When someone commits mass murder — as Dylann Roof just did in Charleston, or James Holmes in Aurora, or Adam Lanza in Newtown, etc., etc. — I don’t understand why there’s ever even a question about whether mental illness was involved. A man (usually), under no imminent threat, believes that the thing to do is to go to a place where people least expect violence, and to commit terrible acts of violence. Isn’t that inherently a sign of mental illness?
Maybe it would be better to ask what choices the person made before mental illness overcame them, and the extent to which they contributed to their own illness. But then the issue might get so complicated that it would be hard to parse verdicts cleanly in court, partly because then we’d have to admit a) how little we know about the causes of mental health and illness, b) how little we’ve learned since the advent of the medical model of treatment, which administers drugs we barely understand to people, not until health is restored, per se, but merely until their complaint improves, and c) how little we know about the influence of environmental factors, in a culture that is not always exemplary in sane values, wholesomeness or empathy.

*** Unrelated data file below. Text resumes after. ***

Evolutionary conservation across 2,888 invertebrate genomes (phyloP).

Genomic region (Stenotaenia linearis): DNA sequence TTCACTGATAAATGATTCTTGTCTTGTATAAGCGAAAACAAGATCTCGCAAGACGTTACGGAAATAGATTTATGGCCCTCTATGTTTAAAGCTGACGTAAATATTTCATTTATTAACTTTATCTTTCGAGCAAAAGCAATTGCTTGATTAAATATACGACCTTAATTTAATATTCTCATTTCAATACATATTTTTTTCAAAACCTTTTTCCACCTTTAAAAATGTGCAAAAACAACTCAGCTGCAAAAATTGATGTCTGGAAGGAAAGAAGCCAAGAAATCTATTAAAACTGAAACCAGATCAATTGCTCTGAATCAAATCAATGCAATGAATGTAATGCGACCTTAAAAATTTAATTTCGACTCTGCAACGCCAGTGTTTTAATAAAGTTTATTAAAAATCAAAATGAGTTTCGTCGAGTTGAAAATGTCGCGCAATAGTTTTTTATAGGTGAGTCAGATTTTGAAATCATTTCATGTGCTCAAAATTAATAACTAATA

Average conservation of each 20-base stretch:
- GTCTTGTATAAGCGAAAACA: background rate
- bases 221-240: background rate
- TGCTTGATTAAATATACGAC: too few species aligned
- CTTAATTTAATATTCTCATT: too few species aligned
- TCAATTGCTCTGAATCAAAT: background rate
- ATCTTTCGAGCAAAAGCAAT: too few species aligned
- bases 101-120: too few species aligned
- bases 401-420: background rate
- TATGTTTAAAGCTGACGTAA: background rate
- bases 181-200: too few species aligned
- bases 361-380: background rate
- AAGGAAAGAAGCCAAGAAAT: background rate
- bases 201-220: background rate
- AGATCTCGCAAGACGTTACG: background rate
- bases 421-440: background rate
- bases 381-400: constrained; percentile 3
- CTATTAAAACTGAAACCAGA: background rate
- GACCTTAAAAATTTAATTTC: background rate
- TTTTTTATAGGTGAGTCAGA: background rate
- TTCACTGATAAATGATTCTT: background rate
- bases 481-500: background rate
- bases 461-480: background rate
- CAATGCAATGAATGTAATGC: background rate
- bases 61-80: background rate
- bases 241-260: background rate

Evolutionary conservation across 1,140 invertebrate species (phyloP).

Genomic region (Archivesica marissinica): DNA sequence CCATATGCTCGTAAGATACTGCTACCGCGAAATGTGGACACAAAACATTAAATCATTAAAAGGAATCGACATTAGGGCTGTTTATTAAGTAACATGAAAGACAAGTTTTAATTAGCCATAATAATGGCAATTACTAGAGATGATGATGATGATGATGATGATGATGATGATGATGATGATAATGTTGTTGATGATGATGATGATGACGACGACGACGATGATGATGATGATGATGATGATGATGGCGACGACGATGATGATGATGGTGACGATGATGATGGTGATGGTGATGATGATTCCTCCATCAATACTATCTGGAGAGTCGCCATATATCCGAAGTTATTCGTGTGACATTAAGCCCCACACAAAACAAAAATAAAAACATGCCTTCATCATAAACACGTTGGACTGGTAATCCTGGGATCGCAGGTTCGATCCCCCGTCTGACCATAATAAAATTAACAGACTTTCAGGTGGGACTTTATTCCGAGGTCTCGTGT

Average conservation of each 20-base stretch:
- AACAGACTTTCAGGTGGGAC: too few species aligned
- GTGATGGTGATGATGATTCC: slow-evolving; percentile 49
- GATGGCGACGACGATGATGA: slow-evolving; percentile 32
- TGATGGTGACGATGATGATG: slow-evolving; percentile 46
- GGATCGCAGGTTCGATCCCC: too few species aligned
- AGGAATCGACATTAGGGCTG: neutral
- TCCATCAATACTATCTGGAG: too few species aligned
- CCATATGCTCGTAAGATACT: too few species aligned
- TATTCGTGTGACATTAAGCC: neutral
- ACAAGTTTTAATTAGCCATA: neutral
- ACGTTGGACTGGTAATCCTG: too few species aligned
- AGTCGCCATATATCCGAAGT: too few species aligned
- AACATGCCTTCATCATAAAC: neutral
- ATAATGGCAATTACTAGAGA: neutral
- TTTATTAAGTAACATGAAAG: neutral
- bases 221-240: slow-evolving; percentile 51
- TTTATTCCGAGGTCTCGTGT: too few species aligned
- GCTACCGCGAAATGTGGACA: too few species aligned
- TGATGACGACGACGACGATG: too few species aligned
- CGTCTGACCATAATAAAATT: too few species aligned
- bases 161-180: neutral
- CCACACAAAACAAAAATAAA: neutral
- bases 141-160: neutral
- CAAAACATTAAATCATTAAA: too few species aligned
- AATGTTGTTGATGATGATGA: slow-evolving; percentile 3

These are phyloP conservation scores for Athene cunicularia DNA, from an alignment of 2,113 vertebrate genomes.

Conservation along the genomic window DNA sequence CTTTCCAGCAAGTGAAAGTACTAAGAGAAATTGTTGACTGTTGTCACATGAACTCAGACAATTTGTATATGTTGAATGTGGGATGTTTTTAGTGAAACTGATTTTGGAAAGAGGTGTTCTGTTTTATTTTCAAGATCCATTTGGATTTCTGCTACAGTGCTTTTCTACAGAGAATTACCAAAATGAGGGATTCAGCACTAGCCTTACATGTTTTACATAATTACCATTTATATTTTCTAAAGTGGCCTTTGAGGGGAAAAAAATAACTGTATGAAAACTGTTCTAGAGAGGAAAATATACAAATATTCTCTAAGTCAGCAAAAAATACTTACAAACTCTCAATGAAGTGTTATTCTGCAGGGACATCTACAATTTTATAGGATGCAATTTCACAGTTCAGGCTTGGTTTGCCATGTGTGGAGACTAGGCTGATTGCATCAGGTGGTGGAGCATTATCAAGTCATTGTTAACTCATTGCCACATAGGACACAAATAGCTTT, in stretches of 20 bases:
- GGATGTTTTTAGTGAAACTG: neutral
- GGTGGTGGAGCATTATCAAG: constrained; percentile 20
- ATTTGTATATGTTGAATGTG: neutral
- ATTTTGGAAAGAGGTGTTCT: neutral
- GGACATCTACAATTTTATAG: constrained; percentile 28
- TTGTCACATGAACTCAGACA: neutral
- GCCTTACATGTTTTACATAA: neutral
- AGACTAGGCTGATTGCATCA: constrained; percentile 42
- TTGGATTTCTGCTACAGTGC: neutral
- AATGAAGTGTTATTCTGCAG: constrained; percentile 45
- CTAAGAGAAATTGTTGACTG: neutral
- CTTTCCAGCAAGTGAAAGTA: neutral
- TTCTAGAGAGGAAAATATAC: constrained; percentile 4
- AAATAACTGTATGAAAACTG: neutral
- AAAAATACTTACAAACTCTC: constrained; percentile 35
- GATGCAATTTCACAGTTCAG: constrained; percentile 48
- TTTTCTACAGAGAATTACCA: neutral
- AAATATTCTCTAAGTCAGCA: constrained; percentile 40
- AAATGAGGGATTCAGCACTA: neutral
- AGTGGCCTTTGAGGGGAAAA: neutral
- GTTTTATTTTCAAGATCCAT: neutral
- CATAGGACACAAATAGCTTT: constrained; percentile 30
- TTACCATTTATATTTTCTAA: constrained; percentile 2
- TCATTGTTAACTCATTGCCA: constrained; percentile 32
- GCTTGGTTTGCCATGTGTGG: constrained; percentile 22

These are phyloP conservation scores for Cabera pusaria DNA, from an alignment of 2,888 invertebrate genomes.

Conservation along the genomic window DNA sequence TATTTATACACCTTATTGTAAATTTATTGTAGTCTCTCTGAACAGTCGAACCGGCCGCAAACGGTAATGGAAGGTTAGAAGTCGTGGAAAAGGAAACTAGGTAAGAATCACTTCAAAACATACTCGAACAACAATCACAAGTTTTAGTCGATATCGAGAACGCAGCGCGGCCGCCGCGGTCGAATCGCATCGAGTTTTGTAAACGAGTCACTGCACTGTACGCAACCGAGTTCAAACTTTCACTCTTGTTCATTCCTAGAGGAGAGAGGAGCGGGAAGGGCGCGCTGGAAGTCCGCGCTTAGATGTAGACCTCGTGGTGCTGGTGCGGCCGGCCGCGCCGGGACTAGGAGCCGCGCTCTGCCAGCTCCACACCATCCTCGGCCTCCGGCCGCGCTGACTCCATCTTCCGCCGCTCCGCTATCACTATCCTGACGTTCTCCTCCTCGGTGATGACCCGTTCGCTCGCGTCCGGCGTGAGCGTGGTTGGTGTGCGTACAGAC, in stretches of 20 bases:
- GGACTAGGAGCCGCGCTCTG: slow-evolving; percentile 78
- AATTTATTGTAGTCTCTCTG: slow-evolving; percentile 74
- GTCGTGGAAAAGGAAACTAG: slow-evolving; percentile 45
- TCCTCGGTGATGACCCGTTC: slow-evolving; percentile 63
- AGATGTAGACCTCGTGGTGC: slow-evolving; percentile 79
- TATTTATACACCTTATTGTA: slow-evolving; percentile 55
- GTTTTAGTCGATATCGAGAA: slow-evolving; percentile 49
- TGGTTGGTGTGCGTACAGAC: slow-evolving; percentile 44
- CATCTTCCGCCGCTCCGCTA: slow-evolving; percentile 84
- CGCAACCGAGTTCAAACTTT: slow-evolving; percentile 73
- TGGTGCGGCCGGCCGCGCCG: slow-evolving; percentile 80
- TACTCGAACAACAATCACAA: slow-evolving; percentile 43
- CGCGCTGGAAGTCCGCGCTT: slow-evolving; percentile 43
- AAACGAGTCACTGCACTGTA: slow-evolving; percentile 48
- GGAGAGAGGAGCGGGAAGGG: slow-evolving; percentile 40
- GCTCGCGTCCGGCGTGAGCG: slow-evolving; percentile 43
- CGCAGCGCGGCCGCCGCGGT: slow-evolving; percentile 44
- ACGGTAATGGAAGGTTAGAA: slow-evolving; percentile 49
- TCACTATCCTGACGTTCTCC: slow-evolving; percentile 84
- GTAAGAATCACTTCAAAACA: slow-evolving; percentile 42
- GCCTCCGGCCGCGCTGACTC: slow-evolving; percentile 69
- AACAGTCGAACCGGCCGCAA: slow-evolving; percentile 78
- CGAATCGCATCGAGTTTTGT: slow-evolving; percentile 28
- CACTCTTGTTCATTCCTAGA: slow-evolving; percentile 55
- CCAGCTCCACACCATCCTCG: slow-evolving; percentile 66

Even so, I think that’s the better question to ask. And then all the consequent questions, too.